Real War is Not a Game

'Real War is not a Game' is a campaign to engage players and developers of war games in the reality of war for children.

War has fascinated popular culture for centuries - be it through art, poetry, cinema or music. In recent years video games have provided an unprecedented immersion and involvement in the simulation of war. Most players of these games recognise that the depiction of violence is a form of entertainment and that the harsh realities of real war can be horrific. The feedback we've had from many of them is that they're keen to support the victims of real conflicts whilst playing the games.

Being part of Real War Is Not a Game is a unique and creative opportunity for games developers to demonstrate their understanding of the real impact of conflict and provide guidance to their players to help them understand this message.

Real War is Not a Game's ambition is to have information about international humanitarian law, and about children in conflict areas on the website and in the manuals of every war simulation game.

wargaming logoWe will be working with 'World of Tanks' as a headline partner in Real War Is Not a Game. The game's developers, Wargaming.net are one of the leading strategy and RPG (Role Playing Game) developers in the world.

"We are consciously aware that in reality many children around the globe are affected by the horrific consequences of armored warfare and are in dire need of assistance. Given these realities, Wargaming.net has been on the lookout for an organisation that shares our belief that children are not only innocent but also our only hope for a better future. Protecting children and helping them overcome the horrific conditions they are exposed to in armored conflicts around the globe is an imperative that Wargaming.net would like to support."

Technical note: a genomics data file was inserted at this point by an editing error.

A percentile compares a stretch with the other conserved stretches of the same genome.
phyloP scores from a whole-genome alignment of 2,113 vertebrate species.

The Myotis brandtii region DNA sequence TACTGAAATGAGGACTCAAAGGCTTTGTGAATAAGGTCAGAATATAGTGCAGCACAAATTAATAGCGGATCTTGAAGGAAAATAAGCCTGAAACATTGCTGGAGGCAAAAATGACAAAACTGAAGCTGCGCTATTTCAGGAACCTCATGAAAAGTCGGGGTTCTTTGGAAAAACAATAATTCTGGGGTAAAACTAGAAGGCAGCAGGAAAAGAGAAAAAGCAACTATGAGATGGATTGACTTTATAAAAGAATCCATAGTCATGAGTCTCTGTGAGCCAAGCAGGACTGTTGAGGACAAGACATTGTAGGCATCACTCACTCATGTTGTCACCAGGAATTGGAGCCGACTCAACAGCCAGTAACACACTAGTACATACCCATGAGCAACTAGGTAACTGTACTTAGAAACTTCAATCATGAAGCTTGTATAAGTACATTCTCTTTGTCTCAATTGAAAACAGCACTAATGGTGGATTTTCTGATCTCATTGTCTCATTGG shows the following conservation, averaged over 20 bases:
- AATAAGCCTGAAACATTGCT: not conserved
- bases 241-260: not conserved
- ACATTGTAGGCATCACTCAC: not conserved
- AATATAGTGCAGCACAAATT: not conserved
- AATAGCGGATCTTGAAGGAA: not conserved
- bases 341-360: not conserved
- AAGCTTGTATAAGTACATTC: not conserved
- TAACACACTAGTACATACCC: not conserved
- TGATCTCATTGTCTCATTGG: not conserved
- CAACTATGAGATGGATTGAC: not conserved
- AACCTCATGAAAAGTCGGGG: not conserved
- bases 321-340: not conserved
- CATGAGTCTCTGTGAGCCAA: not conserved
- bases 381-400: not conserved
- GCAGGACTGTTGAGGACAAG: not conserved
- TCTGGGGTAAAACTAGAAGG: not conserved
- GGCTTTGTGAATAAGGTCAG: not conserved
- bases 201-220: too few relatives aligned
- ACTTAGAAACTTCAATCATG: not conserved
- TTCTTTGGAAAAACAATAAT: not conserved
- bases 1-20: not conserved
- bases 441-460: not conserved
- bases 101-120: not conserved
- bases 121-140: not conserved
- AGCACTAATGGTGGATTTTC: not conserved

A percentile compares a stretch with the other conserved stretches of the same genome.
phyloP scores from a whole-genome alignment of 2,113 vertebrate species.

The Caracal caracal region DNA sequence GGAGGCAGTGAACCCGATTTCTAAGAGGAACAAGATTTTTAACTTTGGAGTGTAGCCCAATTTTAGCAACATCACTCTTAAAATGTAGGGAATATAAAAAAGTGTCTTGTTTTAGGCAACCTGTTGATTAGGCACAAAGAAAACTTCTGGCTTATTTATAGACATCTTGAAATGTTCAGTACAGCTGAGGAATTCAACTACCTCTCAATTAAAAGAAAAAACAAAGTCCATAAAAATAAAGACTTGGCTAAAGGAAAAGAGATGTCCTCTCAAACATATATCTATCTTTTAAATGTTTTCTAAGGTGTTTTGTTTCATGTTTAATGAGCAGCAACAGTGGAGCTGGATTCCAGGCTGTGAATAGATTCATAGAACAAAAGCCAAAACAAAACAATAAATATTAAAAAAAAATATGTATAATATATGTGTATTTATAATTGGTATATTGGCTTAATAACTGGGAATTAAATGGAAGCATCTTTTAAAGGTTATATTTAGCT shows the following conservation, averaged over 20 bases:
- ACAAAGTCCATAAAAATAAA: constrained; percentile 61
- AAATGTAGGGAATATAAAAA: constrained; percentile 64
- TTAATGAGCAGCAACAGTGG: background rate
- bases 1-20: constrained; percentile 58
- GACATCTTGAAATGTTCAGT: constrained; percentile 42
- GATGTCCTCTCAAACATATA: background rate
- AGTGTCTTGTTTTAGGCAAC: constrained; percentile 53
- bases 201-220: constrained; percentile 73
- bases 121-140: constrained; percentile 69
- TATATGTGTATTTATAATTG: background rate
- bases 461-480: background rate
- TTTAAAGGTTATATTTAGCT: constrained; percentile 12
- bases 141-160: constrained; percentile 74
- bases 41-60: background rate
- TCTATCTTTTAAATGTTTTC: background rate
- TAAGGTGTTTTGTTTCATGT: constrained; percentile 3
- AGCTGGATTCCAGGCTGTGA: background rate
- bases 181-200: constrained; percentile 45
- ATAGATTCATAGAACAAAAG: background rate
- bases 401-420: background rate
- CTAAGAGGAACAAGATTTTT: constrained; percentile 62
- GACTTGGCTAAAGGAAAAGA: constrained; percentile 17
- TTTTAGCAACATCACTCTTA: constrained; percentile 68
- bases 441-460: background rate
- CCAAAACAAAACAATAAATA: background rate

— Markus Schill, Director of Customer Relations Europe Wargaming.net

"Our campaign Real War is Not a Game is intended to make sure that even whilst children in safer countries play games that involve war and conflict, they will be able to understand more about the realities of war facing children in other places.  We do not aim to stop all games involving conflict.  Rather we want to use the power of these games to educate huge numbers of people about the realities of war, and to mobilise them to use their energy and creativity to support children who are stuck in a real conflict zones."
— Rob Williams, CEO War Child. Read more of Rob's blog piece about the campaign.